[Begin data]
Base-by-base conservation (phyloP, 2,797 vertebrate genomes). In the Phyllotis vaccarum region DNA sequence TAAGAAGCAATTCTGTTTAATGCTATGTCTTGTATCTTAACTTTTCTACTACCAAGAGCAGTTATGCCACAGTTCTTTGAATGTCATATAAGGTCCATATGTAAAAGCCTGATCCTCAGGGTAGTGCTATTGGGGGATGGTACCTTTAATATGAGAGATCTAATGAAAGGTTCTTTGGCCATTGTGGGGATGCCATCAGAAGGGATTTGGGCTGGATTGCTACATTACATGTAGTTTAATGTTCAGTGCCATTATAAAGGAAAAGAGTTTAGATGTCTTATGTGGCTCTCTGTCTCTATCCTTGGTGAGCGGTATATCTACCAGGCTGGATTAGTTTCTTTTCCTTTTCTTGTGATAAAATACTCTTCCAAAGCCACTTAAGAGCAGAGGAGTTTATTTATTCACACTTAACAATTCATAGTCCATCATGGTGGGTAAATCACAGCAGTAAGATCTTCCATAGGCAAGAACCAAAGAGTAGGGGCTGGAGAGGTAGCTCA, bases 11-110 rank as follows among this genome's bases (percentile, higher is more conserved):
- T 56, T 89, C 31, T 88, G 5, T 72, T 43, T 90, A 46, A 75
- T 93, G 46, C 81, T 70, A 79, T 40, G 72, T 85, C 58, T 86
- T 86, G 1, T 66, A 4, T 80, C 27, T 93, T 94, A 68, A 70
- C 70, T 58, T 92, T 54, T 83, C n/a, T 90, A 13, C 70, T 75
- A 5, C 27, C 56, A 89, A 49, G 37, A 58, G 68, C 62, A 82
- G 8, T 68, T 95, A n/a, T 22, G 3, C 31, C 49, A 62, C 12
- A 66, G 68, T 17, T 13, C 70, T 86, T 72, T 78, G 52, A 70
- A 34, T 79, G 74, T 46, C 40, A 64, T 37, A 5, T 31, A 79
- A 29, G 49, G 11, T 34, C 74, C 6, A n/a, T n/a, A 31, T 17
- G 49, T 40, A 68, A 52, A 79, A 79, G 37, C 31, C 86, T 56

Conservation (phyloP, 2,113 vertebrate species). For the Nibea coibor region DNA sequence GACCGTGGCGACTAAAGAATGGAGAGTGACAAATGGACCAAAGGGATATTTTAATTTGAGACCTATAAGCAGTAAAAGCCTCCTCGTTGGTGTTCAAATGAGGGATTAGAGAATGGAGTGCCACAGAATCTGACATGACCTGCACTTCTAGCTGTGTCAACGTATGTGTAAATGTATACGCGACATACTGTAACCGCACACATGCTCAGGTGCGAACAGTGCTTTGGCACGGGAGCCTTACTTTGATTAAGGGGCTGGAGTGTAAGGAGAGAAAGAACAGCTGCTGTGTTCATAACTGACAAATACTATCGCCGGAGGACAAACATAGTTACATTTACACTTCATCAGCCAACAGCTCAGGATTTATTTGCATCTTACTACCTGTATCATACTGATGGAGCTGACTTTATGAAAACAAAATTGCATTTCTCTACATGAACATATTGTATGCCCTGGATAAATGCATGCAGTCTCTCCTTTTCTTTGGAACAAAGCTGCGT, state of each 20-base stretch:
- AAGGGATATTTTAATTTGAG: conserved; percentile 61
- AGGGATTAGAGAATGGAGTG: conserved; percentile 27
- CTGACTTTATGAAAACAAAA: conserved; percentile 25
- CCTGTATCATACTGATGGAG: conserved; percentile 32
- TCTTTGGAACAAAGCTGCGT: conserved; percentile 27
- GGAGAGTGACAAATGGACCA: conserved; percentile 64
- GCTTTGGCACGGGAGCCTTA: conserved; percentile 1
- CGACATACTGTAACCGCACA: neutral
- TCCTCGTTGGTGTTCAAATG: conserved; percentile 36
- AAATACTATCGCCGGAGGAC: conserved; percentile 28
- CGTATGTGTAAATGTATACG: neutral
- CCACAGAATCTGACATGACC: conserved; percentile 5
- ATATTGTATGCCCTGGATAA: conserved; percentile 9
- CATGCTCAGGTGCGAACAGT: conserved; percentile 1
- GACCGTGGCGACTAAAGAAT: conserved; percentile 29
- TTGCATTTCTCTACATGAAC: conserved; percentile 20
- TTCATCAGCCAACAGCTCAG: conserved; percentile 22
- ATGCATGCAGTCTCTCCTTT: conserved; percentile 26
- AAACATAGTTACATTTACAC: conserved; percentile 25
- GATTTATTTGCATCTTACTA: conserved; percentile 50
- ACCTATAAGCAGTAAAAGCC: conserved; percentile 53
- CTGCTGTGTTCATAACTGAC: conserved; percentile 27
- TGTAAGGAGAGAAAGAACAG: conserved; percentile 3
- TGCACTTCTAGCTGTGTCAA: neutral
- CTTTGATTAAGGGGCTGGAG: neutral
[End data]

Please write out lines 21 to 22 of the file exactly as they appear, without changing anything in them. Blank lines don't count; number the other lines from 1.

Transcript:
- TCCTCGTTGGTGTTCAAATG: conserved; percentile 36
- AAATACTATCGCCGGAGGAC: conserved; percentile 28